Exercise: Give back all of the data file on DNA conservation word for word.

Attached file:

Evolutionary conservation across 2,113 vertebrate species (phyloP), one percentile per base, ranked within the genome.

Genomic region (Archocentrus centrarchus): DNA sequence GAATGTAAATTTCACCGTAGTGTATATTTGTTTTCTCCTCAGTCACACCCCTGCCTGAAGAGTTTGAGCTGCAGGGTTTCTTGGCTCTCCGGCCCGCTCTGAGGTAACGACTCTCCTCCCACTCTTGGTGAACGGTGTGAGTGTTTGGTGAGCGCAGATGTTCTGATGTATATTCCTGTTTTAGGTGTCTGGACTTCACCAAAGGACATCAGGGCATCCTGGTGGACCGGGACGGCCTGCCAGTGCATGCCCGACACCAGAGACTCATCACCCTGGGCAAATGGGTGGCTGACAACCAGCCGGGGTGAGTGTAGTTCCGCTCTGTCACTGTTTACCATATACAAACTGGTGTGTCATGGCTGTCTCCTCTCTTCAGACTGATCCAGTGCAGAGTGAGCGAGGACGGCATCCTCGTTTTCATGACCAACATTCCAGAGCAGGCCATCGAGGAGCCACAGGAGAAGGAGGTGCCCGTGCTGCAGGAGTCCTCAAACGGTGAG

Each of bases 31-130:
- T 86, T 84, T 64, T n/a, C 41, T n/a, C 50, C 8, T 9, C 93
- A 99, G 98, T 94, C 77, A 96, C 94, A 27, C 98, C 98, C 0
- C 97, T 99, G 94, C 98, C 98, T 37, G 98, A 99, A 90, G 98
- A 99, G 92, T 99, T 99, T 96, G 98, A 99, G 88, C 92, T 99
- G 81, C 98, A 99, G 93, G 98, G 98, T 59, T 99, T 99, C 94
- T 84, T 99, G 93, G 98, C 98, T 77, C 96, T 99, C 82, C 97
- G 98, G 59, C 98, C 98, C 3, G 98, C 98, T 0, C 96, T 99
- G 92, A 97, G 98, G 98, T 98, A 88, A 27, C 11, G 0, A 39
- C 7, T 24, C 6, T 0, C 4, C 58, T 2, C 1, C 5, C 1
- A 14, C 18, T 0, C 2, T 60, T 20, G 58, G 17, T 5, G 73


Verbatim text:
Evolutionary conservation across 2,113 vertebrate species (phyloP), one percentile per base, ranked within the genome.

Genomic region (Archocentrus centrarchus): DNA sequence GAATGTAAATTTCACCGTAGTGTATATTTGTTTTCTCCTCAGTCACACCCCTGCCTGAAGAGTTTGAGCTGCAGGGTTTCTTGGCTCTCCGGCCCGCTCTGAGGTAACGACTCTCCTCCCACTCTTGGTGAACGGTGTGAGTGTTTGGTGAGCGCAGATGTTCTGATGTATATTCCTGTTTTAGGTGTCTGGACTTCACCAAAGGACATCAGGGCATCCTGGTGGACCGGGACGGCCTGCCAGTGCATGCCCGACACCAGAGACTCATCACCCTGGGCAAATGGGTGGCTGACAACCAGCCGGGGTGAGTGTAGTTCCGCTCTGTCACTGTTTACCATATACAAACTGGTGTGTCATGGCTGTCTCCTCTCTTCAGACTGATCCAGTGCAGAGTGAGCGAGGACGGCATCCTCGTTTTCATGACCAACATTCCAGAGCAGGCCATCGAGGAGCCACAGGAGAAGGAGGTGCCCGTGCTGCAGGAGTCCTCAAACGGTGAG

Each of bases 31-130:
- T 86, T 84, T 64, T n/a, C 41, T n/a, C 50, C 8, T 9, C 93
- A 99, G 98, T 94, C 77, A 96, C 94, A 27, C 98, C 98, C 0
- C 97, T 99, G 94, C 98, C 98, T 37, G 98, A 99, A 90, G 98
- A 99, G 92, T 99, T 99, T 96, G 98, A 99, G 88, C 92, T 99
- G 81, C 98, A 99, G 93, G 98, G 98, T 59, T 99, T 99, C 94
- T 84, T 99, G 93, G 98, C 98, T 77, C 96, T 99, C 82, C 97
- G 98, G 59, C 98, C 98, C 3, G 98, C 98, T 0, C 96, T 99
- G 92, A 97, G 98, G 98, T 98, A 88, A 27, C 11, G 0, A 39
- C 7, T 24, C 6, T 0, C 4, C 58, T 2, C 1, C 5, C 1
- A 14, C 18, T 0, C 2, T 60, T 20, G 58, G 17, T 5, G 73